Down the side of Sultanahmet mosque is a square with Egyptian obelisks brought to then Constantinople by the Romans and the Serpent Column of Greece which once stood as a Pan-Hellenic monument to the Greco-Persian war made from melted weapons of Persian soldiers and dedicated at Delphi.
On the right from there is the less visited Museum of Turkish and Islamic Art which turned out to be a hidden gem. Built in one of the hundreds of lesser palace of the city, the museum boasted an excellent and well displayed collection of masonry carving, doors, ceramic, rugs and calligraphy.
One of the exhibits were a pair of double doors from a Mosque with intricate dragon door-handles, or rather, one of them. The other door handle had been stolen in the 1960s much to the alarm and dismay of my archaeologically inclined mother. I’ve been in a lot of debates about archaeological ethics, especially given my study of the ancient Near East but to remove antiquities from a country not only capable but likely to house them correctly is theft and it’s amazing how recently this went on until.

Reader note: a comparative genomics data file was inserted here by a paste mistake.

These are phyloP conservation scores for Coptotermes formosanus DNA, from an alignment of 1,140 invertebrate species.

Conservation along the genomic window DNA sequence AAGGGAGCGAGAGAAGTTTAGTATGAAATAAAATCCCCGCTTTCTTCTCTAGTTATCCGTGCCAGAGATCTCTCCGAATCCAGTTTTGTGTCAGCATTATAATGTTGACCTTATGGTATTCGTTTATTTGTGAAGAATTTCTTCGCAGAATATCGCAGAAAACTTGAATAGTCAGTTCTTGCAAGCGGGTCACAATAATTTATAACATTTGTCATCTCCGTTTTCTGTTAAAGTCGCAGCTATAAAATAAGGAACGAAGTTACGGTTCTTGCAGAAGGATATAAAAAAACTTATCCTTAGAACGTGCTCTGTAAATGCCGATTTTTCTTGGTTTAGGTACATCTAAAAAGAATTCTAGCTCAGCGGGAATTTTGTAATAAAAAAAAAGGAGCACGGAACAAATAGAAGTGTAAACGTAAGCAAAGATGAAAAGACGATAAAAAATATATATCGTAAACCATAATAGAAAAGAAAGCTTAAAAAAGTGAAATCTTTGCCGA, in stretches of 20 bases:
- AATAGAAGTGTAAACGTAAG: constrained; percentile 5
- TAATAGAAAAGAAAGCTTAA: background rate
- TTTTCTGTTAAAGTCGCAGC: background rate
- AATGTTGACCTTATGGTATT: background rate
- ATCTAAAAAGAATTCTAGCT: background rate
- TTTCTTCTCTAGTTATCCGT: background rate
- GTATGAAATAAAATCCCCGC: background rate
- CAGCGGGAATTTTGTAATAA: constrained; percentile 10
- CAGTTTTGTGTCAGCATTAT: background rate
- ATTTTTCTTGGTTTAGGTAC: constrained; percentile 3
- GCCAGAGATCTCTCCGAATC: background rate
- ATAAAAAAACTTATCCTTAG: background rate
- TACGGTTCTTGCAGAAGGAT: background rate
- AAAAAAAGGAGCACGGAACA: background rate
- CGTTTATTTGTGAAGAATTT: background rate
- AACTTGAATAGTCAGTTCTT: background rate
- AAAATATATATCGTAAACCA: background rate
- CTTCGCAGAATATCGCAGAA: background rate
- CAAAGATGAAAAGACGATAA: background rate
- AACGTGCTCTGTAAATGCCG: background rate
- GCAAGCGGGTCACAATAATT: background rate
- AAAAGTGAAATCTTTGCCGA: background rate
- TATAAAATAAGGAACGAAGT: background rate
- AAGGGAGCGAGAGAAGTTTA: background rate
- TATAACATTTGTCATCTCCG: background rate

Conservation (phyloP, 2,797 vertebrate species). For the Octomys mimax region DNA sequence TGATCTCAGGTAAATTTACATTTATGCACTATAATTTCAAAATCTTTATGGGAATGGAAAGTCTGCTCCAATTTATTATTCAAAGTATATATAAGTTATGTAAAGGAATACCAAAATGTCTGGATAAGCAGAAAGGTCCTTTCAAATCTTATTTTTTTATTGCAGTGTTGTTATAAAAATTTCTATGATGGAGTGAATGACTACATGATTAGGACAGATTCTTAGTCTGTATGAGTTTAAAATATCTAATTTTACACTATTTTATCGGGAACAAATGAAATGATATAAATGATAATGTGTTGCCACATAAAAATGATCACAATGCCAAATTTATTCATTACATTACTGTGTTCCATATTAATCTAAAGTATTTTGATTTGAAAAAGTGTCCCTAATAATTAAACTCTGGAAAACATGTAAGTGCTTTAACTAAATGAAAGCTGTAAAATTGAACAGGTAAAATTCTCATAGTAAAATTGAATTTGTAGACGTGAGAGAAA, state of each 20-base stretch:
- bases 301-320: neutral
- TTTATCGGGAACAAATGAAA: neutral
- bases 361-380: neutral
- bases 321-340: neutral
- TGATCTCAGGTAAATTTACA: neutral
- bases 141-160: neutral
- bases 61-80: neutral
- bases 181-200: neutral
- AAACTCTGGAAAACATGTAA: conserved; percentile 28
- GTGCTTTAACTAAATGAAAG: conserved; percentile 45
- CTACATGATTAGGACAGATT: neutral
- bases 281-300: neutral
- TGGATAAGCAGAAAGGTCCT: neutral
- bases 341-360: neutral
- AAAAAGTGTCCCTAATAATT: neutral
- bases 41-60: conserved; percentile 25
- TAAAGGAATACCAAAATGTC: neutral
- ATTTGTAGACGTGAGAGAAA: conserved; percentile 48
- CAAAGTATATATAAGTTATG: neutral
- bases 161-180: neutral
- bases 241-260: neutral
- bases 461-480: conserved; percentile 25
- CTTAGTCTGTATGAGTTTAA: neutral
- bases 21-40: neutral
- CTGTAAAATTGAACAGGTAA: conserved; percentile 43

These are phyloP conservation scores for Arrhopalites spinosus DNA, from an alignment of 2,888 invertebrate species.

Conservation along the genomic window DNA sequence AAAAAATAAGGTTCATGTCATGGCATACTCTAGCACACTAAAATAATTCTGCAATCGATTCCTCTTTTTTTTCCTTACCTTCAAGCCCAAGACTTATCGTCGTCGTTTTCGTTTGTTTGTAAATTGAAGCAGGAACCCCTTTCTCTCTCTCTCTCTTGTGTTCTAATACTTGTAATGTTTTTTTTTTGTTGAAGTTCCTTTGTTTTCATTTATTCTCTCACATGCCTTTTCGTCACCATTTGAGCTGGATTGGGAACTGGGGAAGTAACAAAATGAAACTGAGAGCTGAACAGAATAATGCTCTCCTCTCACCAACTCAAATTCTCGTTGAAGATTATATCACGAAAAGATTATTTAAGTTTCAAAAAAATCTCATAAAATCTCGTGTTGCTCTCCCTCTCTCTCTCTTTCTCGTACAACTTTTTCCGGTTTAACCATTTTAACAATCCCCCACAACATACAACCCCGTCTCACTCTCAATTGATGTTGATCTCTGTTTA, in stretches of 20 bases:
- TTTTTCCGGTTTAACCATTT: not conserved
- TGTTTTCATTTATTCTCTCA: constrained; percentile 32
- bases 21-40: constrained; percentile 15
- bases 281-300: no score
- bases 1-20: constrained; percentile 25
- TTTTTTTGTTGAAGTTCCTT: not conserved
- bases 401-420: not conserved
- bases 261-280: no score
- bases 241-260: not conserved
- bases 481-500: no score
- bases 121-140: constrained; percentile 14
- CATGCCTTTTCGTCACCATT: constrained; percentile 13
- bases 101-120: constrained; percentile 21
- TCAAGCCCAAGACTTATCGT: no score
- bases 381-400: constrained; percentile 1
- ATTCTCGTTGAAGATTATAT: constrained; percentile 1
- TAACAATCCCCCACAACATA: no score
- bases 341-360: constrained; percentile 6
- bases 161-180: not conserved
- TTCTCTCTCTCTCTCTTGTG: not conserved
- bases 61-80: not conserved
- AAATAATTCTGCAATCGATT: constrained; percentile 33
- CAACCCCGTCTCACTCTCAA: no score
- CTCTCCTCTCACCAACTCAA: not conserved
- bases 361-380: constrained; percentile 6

There is a row of tables that over look Sultanahmet that gives you a view above the hoards below.
Later we got the tram to the Spice Bazaar, a large scale indoor market though nothing like the size of the Grand Bazaar. But like the Grand Bazaar it was somewhat underwhelming.
Our first glimpse was disappointing because the entrance had been taken over by tourist tack without any spices at all.
Most of the stalls that did do what it said on the tin just sold the same eight spices and they even looked as though they had come from the same suppliers.
Still the smell was pretty good and it was one of those lively bustling places that let you know you’re travelling.